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Laura Mullen: California Poets Part 7, Three Poems

Laura Mullen

July 1st, 2024

California Poets: Part VII

Laura Mullen

Three Poems

Void Fill


At rest. Litter. To be

Discarded: the heaped

Packing materials—

Rolled, crumpled—

Scattered across

The floor, rustle

In the draft under

The open window.


I moved. And now

All this is what? Trash

With only a vague re-

Collection of what was

Held in place in the dark:

Some stiff, crinkled

Phrases about…what?

Vanished care, now

Negative space.


Worthless, they still

Seem to be about to try

To say something: Yes

But? Or else (a whisper)—

Was I a forest once?

Crumpled up, and

Flattened out: Was I

A part of something

Larger, gorgeous,

Living and (a breath)—



“When I think of what we

Did for so many years

Just to survive, I shiver,”

Someone murmurs—

I heard my own voice

(This) out of the detritus

Stacked in the corner…

To “rustle” is also

A verb for theft. I saw my-


Self in these wads of dirty

White stuff overflowing

The dumpster: look

At the lined and

Roughly smoothed-

Out skin below my

Chin, around my eyes,

And mouth. Here’s what


I am now on my

Way to the land fill

(Think of a forest): part

Of what served to make

The heft and shift a bit

Less catastrophic,

Pushed into the corners,

Compressed around

Fragilities that seemed

So important, once,

To protect. It makes


Me shiver: I did whatever

I could to make sure what

Mattered stayed intact in

The hectic passage from

One place to the next—

Despite the speed

And roughness

Of the transport...


The arms I used

To hold you now

Hold nothing—I

Wrap the empty air

And careless silence

Around myself.

Modern Poetry


1.      Little bits of hope little bright bits small change


Scattered flashes of light “this” purchase as if

Will change it  will      right     meanwhile


The shut door silence or throb of muted

Into headache bass someone else’s loud


Vivid free anger pounding someone else’s

Hours of starlight you can’t live on that planet


Burning door broken scrolling alone with everyone

“Maybe this” maybe this time maybe this


Glitter sleep thin sorry don’t listen

Toxic neat these white abilities


Pretend to care forget this

Little bright scatter of wishfulness the rest


Of the world exists to support winking

Out “To something else. Its past…” It’s



2.      White Phosphorus Reading by His Own Light


The dark page is the page not

Funded by AIPAC the dark page

“Difficult” is translated from

Arabic the poem is proof

Of a humanity endlessly dis-

Trusted “He knows what it is

That he expects” an occupation

The page which introduces

A new subject is blank or his

Gaze with its delivery

Of weapons empties it the end-

Lessness of our ability to kill

We call “the greenness

of the night” white

phosphorus sticky

hard to extinguish

burns down through

bone and reignites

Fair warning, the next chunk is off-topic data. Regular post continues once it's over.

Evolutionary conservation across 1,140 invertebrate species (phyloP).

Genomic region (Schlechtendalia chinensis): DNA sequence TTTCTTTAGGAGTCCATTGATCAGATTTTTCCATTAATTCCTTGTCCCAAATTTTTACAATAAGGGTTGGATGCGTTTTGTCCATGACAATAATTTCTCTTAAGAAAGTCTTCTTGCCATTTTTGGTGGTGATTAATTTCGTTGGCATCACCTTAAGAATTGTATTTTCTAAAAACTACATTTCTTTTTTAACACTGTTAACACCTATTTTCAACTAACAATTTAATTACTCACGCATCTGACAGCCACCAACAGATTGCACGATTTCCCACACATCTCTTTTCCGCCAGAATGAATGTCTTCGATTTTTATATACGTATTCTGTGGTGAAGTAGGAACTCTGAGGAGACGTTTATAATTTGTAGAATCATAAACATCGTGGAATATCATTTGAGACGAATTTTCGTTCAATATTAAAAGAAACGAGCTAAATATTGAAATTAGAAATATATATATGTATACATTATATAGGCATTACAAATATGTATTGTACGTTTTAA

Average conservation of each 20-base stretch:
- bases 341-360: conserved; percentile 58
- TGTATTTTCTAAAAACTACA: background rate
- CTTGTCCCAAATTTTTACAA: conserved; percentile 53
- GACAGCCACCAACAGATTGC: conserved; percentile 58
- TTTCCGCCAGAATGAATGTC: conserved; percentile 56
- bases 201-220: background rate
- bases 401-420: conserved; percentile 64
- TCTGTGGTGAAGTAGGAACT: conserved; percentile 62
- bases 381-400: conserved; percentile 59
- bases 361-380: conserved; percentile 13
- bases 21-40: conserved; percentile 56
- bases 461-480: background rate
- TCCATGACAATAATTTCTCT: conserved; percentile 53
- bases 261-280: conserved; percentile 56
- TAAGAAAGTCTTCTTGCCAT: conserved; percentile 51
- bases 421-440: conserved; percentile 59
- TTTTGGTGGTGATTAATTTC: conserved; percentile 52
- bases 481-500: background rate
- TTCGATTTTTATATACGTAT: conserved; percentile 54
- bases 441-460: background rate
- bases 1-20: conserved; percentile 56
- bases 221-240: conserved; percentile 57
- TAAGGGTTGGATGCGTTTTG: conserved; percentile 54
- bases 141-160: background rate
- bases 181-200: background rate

look realist into

The smoking wound

Where he who still believes

He knows best fathers

Forth a “fusky alphabet”

Of silences



3.      The poem of the money in the act of finding


What will suffice.

Another Art


The art of cleaning isn’t hard to master: so many YouTube videos explain it—right?—

the message is your mess is no disaster.


Clean something every day. Pick up the duster!

Attack the ghostly mice under the bed, and fight

entropy and time to show what you can master.


Then practice cleaning farther, cleaning faster, closets, toilets, minds: any spaces where the light, As we say, don’t...—some dirt can really spell disaster.


I cleaned my mother’s clock and then got trashed, or

polished dusk-tinged memory to gleaming night:

This Life-Changing Magic isn’t hard to master.


We wiped out a few cities, distant ones. And, vaster,

held theft—with murder—up as a God-given right,

clear whatever chaos followed wasn’t our disaster.


And if, in “putting away” and “throwing out,” we gesture

toward prison and the grave, our hands stay lily white.

You see? The art of cleaning isn’t hard to master, though nothing does the trick like (Light it!) a disaster.



Author Bio:

A Rona Jaffe Award recipient and a National Endowment for the Arts Fellow, Laura Mullen’s poetry has been anthologized in collections from Norton, Wesleyan, and elsewhere. Her poetry collections and hybrid-genre works have been published by the University of California Press, FuturePoem, and Otis / Seismicity, and Solid Objects—and elsewhere. Her collaboration with composer Nathan Davis—"a Sound uttered, a Silence crossed"—had its premiere in La Jolla, and has been performed at Notre Dame and Williams College. A collaboration (Verge) with John David O'Brien was published in 2017, and her translation of Veronique Pittolo's Hero was published by Black Square Editions in 2019. Her ninth collection, EtC, was published by Solid Objects in 2023. 


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